Why Was Cosmos Hub’s ATOM 2.0 Proposal Rejected?

Key Takeaways

  • A hotly contested vote noticed the Cosmos Hub neighborhood rejecting the proposal to implement the ATOM 2.0 whitepaper.
  • 37.99% of the tokens voted “NoWithVeto,” signaling sturdy pushback from the neighborhood.
  • The proposal induced controversy over its revamped tokenomics and want to implement a number of advanced new instruments abruptly.

The ATOM 2.0 proposal has rejected by the Cosmos Hub neighborhood in a hotly contested vote; the proposal failed regardless of gaining help from nearly all of voters.

ATOM 2.0 Fails to Go

After weeks of debate and a tense two-week voting interval, the Cosmos Hub neighborhood determined earlier this morning to reject Proposal #82, “ATOM 2.0: A brand new imaginative and prescient for Cosmos Hub.” 

Primarily based on a whitepaper penned by Cosmos co-founder Ethan Buchman and eleven others, the proposal was marketed as the subsequent step in Cosmos Hub’s evolution. Amongst different issues, the whitepaper recommended drastically altering ATOM’s tokenomics and constructing two new instruments, the Interchain Allocator and the Interchain Scheduler, which they argued would assist cement Cosmos Hub as probably the most necessary appchains within the broader Cosmos ecosystem.

The proposal, now thought-about by some in the neighborhood as probably the most controversial within the historical past of Cosmos, noticed an unusually excessive turnout of 73.41% of all ATOM tokens, with the vote remaining tight till the very finish. Finally, 47.51% of cash have been pledged in favor, 37.39% voted “NoWithVeto,” 13.27% abstained, and 1.82% merely voted no. 

Whereas most tokens have been certainly pledged in favor, Cosmos Hub’s governance mechanics make sure that a proposal can’t go if greater than 33.4% of voters go for “NoWithVeto”—a system that forestalls the Hub from falling prey to 51% assaults. “NoWithVeto” is, due to this fact, a powerful sign neighborhood members use to speak their perception {that a} proposal is actively dangerous to Cosmos Hub’s pursuits.

Buchman acknowledged the sturdy response in opposition to the proposal in a tweet storm: “To those who voted NoWithVeto, I respect your choice and listen to you loud and clear: the proposal in its present type is untenable. Even when it handed, amendments could be mandatory!”

Why Was It Rejected?

ATOM 2.0 was an bold and thrilling proposal, and that will have been a part of its drawback.

The 26-page whitepaper didn’t restrict itself to modifying one or two facets of the ATOM token, because the neighborhood initially anticipated, however got down to basically rework the way in which the Cosmos Hub functioned by introducing three new main instruments along with revamping tokenomics. The Interchain Scheduler, for instance, goals to be an on-chain MEV market, whereas the Interchain Allocator’s function could be to allow mutual stakeholding throughout totally different IBC chains; these are two very totally different, very advanced matters, and ATOM stakers could have ended up voting in opposition to the proposal due to one of many instruments regardless of liking the opposite one.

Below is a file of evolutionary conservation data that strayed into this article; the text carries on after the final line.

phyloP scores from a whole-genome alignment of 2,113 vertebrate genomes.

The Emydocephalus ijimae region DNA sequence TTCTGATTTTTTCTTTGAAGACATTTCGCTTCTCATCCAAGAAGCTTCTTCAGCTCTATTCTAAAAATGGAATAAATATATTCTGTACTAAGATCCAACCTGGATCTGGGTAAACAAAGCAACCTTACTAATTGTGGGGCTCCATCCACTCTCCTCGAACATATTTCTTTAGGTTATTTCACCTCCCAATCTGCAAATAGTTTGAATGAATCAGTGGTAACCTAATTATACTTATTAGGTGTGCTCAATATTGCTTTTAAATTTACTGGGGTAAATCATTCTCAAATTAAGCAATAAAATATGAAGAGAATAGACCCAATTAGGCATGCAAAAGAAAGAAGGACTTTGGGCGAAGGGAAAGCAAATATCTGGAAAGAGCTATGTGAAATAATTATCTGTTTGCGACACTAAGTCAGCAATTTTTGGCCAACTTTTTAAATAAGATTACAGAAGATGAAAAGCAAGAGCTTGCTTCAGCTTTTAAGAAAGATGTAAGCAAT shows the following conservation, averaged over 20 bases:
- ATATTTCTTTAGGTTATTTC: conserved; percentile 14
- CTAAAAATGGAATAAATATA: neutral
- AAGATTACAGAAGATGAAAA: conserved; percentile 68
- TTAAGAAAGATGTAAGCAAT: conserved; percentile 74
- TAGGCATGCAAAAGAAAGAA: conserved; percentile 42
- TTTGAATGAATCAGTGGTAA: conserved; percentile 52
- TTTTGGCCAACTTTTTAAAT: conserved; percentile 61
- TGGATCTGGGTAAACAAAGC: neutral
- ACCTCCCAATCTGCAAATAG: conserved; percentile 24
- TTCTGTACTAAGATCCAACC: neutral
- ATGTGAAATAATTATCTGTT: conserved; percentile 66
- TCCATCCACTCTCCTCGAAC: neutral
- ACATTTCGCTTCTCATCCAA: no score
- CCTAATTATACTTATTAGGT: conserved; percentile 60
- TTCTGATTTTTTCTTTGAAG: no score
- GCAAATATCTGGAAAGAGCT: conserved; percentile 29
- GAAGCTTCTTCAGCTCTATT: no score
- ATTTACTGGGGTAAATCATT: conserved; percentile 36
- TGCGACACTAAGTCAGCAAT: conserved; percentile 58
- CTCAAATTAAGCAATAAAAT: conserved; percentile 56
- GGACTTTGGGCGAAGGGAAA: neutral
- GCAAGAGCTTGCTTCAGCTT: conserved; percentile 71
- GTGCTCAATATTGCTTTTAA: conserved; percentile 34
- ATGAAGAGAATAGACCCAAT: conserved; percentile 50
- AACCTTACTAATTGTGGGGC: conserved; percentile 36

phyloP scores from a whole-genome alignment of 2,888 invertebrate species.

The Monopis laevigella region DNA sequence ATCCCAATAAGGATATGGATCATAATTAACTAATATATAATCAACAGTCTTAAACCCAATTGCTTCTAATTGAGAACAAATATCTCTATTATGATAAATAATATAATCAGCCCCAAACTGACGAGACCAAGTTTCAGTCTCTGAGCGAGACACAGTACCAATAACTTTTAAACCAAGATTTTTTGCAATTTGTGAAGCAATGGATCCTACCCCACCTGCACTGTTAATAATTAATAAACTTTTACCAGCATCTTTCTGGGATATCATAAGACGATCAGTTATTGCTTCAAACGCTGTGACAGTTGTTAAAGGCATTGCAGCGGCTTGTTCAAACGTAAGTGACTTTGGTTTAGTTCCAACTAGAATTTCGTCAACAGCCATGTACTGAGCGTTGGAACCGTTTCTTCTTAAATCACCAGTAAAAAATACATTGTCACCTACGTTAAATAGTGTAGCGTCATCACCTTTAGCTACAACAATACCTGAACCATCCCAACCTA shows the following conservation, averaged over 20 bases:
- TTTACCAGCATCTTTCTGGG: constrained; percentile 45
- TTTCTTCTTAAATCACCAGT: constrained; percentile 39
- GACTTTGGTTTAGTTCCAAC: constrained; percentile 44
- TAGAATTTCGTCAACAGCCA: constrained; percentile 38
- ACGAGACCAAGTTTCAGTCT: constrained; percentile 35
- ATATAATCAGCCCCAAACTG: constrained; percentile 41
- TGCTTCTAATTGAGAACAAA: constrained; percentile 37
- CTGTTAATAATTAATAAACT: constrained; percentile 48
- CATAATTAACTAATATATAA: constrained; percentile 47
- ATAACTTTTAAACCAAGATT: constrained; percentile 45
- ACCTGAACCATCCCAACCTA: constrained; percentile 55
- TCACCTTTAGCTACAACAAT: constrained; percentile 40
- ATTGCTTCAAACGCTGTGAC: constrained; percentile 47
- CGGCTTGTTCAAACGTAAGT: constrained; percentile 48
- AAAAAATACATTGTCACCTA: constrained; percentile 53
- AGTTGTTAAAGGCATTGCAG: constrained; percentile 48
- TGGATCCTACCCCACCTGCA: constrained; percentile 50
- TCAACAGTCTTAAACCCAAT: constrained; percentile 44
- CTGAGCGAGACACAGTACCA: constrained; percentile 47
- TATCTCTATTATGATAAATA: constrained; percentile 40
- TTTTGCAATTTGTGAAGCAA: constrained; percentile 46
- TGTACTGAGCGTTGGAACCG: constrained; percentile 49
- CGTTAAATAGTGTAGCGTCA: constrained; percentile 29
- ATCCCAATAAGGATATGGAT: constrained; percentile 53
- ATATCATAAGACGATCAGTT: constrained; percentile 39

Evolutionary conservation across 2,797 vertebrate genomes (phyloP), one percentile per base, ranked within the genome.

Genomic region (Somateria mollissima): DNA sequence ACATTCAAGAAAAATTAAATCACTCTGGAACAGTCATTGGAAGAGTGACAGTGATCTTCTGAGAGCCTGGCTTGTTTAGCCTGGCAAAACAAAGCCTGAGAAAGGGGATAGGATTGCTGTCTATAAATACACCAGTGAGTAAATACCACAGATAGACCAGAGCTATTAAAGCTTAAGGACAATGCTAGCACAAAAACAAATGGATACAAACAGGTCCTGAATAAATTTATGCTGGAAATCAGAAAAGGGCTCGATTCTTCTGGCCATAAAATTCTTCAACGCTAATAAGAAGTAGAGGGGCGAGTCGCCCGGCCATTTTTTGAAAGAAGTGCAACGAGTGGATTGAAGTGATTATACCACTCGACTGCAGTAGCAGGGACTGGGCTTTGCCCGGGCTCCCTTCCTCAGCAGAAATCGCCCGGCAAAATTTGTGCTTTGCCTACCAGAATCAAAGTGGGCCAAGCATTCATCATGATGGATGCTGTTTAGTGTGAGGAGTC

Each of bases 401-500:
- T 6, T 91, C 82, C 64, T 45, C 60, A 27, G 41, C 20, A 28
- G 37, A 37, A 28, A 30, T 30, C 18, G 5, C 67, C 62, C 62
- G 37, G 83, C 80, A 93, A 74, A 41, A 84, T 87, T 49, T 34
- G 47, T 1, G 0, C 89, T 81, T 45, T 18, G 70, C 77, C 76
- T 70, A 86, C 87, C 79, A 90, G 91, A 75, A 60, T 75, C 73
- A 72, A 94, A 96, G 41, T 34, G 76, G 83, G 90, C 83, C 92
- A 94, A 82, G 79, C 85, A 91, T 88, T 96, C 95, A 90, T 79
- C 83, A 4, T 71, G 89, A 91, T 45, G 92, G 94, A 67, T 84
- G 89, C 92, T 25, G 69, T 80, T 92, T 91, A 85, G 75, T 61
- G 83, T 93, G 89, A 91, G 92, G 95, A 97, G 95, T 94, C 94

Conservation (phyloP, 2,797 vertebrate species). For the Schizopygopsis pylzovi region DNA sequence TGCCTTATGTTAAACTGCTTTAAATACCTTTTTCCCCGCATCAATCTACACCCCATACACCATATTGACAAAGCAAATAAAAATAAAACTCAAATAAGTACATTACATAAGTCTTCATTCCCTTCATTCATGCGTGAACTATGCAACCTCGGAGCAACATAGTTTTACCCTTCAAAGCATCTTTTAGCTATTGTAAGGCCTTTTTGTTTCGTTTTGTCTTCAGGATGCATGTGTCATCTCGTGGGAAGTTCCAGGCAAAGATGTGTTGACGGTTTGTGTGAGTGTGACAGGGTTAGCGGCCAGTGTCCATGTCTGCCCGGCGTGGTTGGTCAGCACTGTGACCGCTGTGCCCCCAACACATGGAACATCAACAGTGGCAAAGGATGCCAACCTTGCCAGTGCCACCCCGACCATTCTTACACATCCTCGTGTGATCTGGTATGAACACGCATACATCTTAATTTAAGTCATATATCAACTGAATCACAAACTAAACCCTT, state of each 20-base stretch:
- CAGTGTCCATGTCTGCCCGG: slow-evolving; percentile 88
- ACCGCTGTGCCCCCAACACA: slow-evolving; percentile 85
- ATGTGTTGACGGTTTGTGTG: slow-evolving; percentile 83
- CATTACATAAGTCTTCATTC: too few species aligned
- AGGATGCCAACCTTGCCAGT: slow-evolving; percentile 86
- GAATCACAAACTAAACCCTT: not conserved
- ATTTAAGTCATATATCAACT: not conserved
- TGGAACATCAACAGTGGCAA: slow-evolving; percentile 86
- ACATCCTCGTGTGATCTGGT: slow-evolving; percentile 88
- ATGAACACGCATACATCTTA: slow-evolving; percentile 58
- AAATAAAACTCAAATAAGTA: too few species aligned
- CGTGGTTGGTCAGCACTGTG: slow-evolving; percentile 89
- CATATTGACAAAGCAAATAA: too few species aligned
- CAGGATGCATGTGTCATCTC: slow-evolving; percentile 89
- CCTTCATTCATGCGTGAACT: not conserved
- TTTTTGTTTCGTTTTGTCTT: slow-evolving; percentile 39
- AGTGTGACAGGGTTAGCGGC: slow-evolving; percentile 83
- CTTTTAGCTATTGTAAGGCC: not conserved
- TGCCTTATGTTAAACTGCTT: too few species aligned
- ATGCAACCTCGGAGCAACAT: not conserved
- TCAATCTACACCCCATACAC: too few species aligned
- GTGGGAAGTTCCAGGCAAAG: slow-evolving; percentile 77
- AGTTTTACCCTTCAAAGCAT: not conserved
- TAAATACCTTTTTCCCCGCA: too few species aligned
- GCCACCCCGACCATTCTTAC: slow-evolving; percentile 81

One other vivid concern within the ATOM 2.0 proposal needed to do with the revamped tokenomics. The whitepaper argued in favor of enormously rising the issuance of ATOM tokens for a short time in an effort to subsidize the Hub, after which reducing emissions over a interval of 36 months. Critics argued that the change in financial coverage was unwarranted and that particulars have been missing with regard to how the Hub would use the amassed ATOM. Others have been unconvinced that ATOM emissions might be efficiently changed by different sources of income by the point emissions waned. 

Most definitely, the varied parts of the ATOM 2.0 whitepaper will find yourself being resubmitted to the neighborhood for voting as their very own particular person initiatives, similar to how an in depth proposal for Interchain Safety—one other bold initiative to place Cosmos Hub as a central element of the Cosmos ecosystem—was handed in March. 

Disclaimer: On the time of writing, the creator of this piece owned ATOM, BTC, ETH, and a number of other different cryptocurrencies.

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